Through this Forum, you have showed that you are competent by addressing pertinent issues affecting the region such as debt issues, corruption, low growth and poverty, unemployment and education, health, migration, climate change, Covid-19, and many others. The Youth Parliament was particularly impressive by affording yourselves, across the Member States, opportunity to deliberate on key developmental issues with a sense of maturity and responsibility. I have no doubt that the recommendations that you have come up with, deserve serious consideration by our leaders and can contribute growth and development. I also have no doubt that you, as young people, will not just leave the recommendations to the leadership in governments and other stakeholders, but that you will soon develop an action plan to champion implementation as your primary responsibility through the coming year. If you do this, we express our commitment to spare no effort in enhancing our partnership. Director of Ceremony, the situation of youth continues to be very difficult for young people across the world, and SADC youth are not spared. While we shall not lament as the power remains in our hands, especially as youth, we must always be aware that the challenges remain huge and the call to action is extremely urgent. Youth continue to be marginalised in many ways. Their voice is conspicuously missing in formal governance and decision-making processes in many countries. It is not right that youth must resort to informal and peripheral platforms for expression. Youth must push until this is corrected. Their unemployment rate is likely to be two to three times higher than that of adults. Their enterprise is usually in the informal economy where productivity and earnings are low because of constraints in accessing capital and credit, as well as weaknesses in affirmative action. Their access to appropriate and useful sexual and reproductive health services, as well as psychosocial support, is severely limited. The list goes on and on. With Covid-19, the situation of youth is even more precarious. Youth have been severely impacted by some of the needed responses to Covid-19, especially lockdowns. The economic sectors that are worst hit by the prevailing economic downturn, such as tourism, hotel and catering, wholesale and retail sectors are those in which youth account for greater numbers, often in precarious forms of employment that lack adequate social security.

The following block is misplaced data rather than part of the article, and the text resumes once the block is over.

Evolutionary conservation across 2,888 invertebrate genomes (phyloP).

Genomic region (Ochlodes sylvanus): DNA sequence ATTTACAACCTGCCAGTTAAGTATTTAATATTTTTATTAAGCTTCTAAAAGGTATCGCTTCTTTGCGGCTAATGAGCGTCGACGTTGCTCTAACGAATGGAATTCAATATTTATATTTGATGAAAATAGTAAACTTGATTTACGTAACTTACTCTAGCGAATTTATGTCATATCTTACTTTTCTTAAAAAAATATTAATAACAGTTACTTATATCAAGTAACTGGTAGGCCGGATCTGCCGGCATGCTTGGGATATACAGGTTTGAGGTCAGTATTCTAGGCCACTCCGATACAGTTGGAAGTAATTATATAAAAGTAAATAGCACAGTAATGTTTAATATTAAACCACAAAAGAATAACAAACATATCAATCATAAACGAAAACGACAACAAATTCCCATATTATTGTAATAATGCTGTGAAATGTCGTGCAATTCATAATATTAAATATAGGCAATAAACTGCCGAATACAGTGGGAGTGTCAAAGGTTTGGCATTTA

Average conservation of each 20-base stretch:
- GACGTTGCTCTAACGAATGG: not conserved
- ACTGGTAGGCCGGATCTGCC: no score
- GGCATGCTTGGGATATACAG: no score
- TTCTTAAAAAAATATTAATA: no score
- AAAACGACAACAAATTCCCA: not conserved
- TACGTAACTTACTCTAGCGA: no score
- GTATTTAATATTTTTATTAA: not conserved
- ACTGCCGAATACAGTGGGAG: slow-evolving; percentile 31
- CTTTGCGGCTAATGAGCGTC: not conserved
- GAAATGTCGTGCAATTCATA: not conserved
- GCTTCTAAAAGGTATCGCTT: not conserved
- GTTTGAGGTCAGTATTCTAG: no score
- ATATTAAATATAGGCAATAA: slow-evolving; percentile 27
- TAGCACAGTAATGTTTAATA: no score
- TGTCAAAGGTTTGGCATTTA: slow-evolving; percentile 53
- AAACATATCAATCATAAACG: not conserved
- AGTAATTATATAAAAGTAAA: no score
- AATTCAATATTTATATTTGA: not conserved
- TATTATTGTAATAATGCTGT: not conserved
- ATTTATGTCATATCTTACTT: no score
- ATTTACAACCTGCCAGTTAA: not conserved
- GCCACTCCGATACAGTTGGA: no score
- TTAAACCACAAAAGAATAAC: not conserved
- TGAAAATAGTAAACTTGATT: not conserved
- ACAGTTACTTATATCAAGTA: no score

Youth are also more disproportionately affected by disruptions to learning as schools are closed in many countries, with access to virtual means of learning being available only to a few. These factors disempower youth and increase their vulnerability to criminal behaviour, unintended pregnancies, loss of skills and earning potential and therefore, long-term exclusion and poverty. With the global community warning of the potential of a scarred Covid-19 or lockdown generation there will be need for youth to remain on their feet, and work closely with governments and other stakeholders to ensure that the interests of youth are prioritised in the response measures.